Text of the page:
TL,DR: A minimum share price is part of the criteria exchanges use to weed-out failing companies. Falling below a minimum stock-price threshold does not in itself mean the company has, or will, fail. It is, however, an indicator of potential trouble that needs to be addressed.
Exchanges generally only want to list (reasonably) successful companies. As Investopedia says (emphasis mine):
Understanding Listing Requirements
Listing requirements are a set of conditions which a firm must meet before listing a security on one of the organized stock exchanges, such as the New York Stock Exchange (NYSE), the Nasdaq, the London Stock Exchange, or the Tokyo Stock Exchange. The requirements typically measure the size and market share of the security to be listed, and the underlying financial viability of the issuing firm. Exchanges establish these standards as a means of maintaining their own reputation and visibility.
Investopedia: Listing Requirements
Major stock exchanges, like the Nasdaq, are exclusive clubs—their reputations rest on the companies they trade. As such, the Nasdaq won't allow just any company to be traded on its exchange. Only companies with a solid history and top-notch management behind them are considered.
Investopedia: What are the listing requirements for NASDAQ?
(Whether this stance is to "protect the investor" by rejecting financially-risky companies, or to maintain the reputation of the exchange is probably a matter of debate: in reality it is probably a bit of both).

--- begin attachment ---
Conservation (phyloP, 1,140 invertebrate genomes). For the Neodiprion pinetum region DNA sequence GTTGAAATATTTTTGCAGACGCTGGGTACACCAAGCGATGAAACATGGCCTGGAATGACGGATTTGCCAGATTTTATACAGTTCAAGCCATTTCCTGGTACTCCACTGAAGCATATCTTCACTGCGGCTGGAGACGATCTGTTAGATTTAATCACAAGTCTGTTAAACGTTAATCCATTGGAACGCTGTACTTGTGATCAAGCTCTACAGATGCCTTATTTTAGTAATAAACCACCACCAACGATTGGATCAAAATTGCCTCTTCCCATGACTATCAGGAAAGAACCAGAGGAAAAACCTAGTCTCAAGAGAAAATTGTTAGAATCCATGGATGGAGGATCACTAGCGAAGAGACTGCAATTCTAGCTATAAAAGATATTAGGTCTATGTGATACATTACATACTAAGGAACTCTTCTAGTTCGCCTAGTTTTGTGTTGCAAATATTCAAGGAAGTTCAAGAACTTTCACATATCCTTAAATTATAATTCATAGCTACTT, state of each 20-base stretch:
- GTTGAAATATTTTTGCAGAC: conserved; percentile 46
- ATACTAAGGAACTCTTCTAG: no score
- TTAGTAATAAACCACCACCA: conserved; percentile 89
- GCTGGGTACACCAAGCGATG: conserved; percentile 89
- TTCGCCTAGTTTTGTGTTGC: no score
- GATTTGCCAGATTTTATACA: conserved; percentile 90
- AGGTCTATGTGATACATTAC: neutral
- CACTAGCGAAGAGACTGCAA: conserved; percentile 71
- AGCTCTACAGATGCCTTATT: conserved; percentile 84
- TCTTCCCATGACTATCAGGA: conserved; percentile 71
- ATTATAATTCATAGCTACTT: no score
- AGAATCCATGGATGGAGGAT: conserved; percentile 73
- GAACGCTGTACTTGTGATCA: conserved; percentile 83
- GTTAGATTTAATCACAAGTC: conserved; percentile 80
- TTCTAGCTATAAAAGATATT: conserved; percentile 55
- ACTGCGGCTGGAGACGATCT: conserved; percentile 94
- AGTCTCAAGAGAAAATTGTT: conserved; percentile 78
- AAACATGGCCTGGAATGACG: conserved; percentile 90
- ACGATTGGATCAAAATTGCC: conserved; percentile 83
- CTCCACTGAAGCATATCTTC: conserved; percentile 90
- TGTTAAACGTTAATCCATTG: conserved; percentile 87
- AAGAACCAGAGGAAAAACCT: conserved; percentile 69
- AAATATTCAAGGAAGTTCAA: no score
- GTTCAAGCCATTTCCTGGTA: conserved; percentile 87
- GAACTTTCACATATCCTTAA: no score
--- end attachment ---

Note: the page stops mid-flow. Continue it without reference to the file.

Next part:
While the minimum price-per-share is by no means the only criterion for gauging a company's financial health, it is one of the measures that can be used to try and weed-out failing or poorly-performing companies. If a company was originally listed on, say, the NYSE at a price healthily above $4, but the price has dropped to around $1 for an extended period, then usually this indicates something is going wrong with the financial health of the company. Whether this is caused by bad luck, bad management, or by other reasons doesn't really matter: unless something is done to reverse the trend there is a danger that the price will drop further and become "penny shares".
Reverse Stock Splits are not a "Quick Fix"
You say in the question:
From my observations, some reverse stock splits happen just because companies want to raise their share price to comply with the stock exchange's minimum share price regulations. Given that the market capitalization, value, and operations of companies aren't affected by stock splits, the minimum price requirement just imposes additional paperwork and administrative expenses on companies.